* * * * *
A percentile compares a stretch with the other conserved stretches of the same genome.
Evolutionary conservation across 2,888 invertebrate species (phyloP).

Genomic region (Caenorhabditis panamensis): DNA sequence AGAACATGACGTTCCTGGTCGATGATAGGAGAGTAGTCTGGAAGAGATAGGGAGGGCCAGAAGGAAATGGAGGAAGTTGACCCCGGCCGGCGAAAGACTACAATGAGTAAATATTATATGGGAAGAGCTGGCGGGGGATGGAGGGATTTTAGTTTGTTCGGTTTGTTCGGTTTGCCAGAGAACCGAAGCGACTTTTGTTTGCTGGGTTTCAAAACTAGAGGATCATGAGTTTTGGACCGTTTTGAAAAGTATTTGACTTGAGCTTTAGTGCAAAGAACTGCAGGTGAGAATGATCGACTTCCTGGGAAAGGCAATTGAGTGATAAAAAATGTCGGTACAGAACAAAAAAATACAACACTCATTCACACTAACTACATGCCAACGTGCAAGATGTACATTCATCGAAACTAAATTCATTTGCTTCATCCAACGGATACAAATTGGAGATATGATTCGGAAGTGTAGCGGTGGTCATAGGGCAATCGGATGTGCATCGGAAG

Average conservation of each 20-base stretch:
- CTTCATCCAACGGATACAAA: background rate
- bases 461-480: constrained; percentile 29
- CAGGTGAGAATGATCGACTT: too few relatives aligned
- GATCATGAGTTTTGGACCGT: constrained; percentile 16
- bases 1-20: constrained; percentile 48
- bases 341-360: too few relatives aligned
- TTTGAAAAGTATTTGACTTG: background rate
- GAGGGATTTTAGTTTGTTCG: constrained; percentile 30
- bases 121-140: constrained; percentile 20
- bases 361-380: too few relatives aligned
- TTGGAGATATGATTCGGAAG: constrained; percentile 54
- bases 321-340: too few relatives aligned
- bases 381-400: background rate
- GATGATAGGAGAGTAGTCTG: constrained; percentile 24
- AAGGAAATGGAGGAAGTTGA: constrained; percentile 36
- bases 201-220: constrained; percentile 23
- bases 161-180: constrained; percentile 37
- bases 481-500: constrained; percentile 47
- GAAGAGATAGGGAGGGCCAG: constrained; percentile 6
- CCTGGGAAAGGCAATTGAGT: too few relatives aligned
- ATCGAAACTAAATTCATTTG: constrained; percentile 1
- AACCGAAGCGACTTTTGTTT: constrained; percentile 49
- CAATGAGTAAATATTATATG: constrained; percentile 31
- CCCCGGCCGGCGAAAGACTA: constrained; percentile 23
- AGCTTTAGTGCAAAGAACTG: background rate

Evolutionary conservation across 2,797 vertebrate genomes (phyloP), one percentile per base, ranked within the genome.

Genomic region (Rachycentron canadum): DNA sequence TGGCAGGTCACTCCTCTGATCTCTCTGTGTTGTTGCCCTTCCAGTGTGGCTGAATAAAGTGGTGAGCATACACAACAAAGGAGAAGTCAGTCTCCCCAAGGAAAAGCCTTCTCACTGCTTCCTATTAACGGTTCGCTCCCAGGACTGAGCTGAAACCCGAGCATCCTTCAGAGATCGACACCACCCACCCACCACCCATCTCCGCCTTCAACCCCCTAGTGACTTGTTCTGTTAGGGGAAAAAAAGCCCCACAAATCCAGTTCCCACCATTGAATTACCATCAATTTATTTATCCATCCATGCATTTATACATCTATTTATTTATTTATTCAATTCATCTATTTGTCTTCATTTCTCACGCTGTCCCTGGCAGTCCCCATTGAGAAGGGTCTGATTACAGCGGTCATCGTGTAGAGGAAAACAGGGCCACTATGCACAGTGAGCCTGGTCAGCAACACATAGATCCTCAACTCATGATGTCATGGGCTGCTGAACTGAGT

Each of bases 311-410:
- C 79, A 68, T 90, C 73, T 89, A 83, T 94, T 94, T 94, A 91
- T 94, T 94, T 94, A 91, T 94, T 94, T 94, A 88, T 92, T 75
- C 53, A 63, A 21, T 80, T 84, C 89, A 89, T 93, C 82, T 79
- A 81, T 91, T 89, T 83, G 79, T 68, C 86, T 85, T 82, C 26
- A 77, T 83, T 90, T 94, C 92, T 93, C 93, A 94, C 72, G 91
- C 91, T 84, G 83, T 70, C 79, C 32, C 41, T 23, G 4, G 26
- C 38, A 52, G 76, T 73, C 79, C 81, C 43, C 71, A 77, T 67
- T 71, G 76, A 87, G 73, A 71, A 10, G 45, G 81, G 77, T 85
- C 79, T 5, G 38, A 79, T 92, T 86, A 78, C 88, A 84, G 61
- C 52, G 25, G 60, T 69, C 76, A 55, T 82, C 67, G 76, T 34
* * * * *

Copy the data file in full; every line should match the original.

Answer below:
A percentile compares a stretch with the other conserved stretches of the same genome.
Evolutionary conservation across 2,888 invertebrate species (phyloP).

Genomic region (Caenorhabditis panamensis): DNA sequence AGAACATGACGTTCCTGGTCGATGATAGGAGAGTAGTCTGGAAGAGATAGGGAGGGCCAGAAGGAAATGGAGGAAGTTGACCCCGGCCGGCGAAAGACTACAATGAGTAAATATTATATGGGAAGAGCTGGCGGGGGATGGAGGGATTTTAGTTTGTTCGGTTTGTTCGGTTTGCCAGAGAACCGAAGCGACTTTTGTTTGCTGGGTTTCAAAACTAGAGGATCATGAGTTTTGGACCGTTTTGAAAAGTATTTGACTTGAGCTTTAGTGCAAAGAACTGCAGGTGAGAATGATCGACTTCCTGGGAAAGGCAATTGAGTGATAAAAAATGTCGGTACAGAACAAAAAAATACAACACTCATTCACACTAACTACATGCCAACGTGCAAGATGTACATTCATCGAAACTAAATTCATTTGCTTCATCCAACGGATACAAATTGGAGATATGATTCGGAAGTGTAGCGGTGGTCATAGGGCAATCGGATGTGCATCGGAAG

Average conservation of each 20-base stretch:
- CTTCATCCAACGGATACAAA: background rate
- bases 461-480: constrained; percentile 29
- CAGGTGAGAATGATCGACTT: too few relatives aligned
- GATCATGAGTTTTGGACCGT: constrained; percentile 16
- bases 1-20: constrained; percentile 48
- bases 341-360: too few relatives aligned
- TTTGAAAAGTATTTGACTTG: background rate
- GAGGGATTTTAGTTTGTTCG: constrained; percentile 30
- bases 121-140: constrained; percentile 20
- bases 361-380: too few relatives aligned
- TTGGAGATATGATTCGGAAG: constrained; percentile 54
- bases 321-340: too few relatives aligned
- bases 381-400: background rate
- GATGATAGGAGAGTAGTCTG: constrained; percentile 24
- AAGGAAATGGAGGAAGTTGA: constrained; percentile 36
- bases 201-220: constrained; percentile 23
- bases 161-180: constrained; percentile 37
- bases 481-500: constrained; percentile 47
- GAAGAGATAGGGAGGGCCAG: constrained; percentile 6
- CCTGGGAAAGGCAATTGAGT: too few relatives aligned
- ATCGAAACTAAATTCATTTG: constrained; percentile 1
- AACCGAAGCGACTTTTGTTT: constrained; percentile 49
- CAATGAGTAAATATTATATG: constrained; percentile 31
- CCCCGGCCGGCGAAAGACTA: constrained; percentile 23
- AGCTTTAGTGCAAAGAACTG: background rate

Evolutionary conservation across 2,797 vertebrate genomes (phyloP), one percentile per base, ranked within the genome.

Genomic region (Rachycentron canadum): DNA sequence TGGCAGGTCACTCCTCTGATCTCTCTGTGTTGTTGCCCTTCCAGTGTGGCTGAATAAAGTGGTGAGCATACACAACAAAGGAGAAGTCAGTCTCCCCAAGGAAAAGCCTTCTCACTGCTTCCTATTAACGGTTCGCTCCCAGGACTGAGCTGAAACCCGAGCATCCTTCAGAGATCGACACCACCCACCCACCACCCATCTCCGCCTTCAACCCCCTAGTGACTTGTTCTGTTAGGGGAAAAAAAGCCCCACAAATCCAGTTCCCACCATTGAATTACCATCAATTTATTTATCCATCCATGCATTTATACATCTATTTATTTATTTATTCAATTCATCTATTTGTCTTCATTTCTCACGCTGTCCCTGGCAGTCCCCATTGAGAAGGGTCTGATTACAGCGGTCATCGTGTAGAGGAAAACAGGGCCACTATGCACAGTGAGCCTGGTCAGCAACACATAGATCCTCAACTCATGATGTCATGGGCTGCTGAACTGAGT

Each of bases 311-410:
- C 79, A 68, T 90, C 73, T 89, A 83, T 94, T 94, T 94, A 91
- T 94, T 94, T 94, A 91, T 94, T 94, T 94, A 88, T 92, T 75
- C 53, A 63, A 21, T 80, T 84, C 89, A 89, T 93, C 82, T 79
- A 81, T 91, T 89, T 83, G 79, T 68, C 86, T 85, T 82, C 26
- A 77, T 83, T 90, T 94, C 92, T 93, C 93, A 94, C 72, G 91
- C 91, T 84, G 83, T 70, C 79, C 32, C 41, T 23, G 4, G 26
- C 38, A 52, G 76, T 73, C 79, C 81, C 43, C 71, A 77, T 67
- T 71, G 76, A 87, G 73, A 71, A 10, G 45, G 81, G 77, T 85
- C 79, T 5, G 38, A 79, T 92, T 86, A 78, C 88, A 84, G 61
- C 52, G 25, G 60, T 69, C 76, A 55, T 82, C 67, G 76, T 34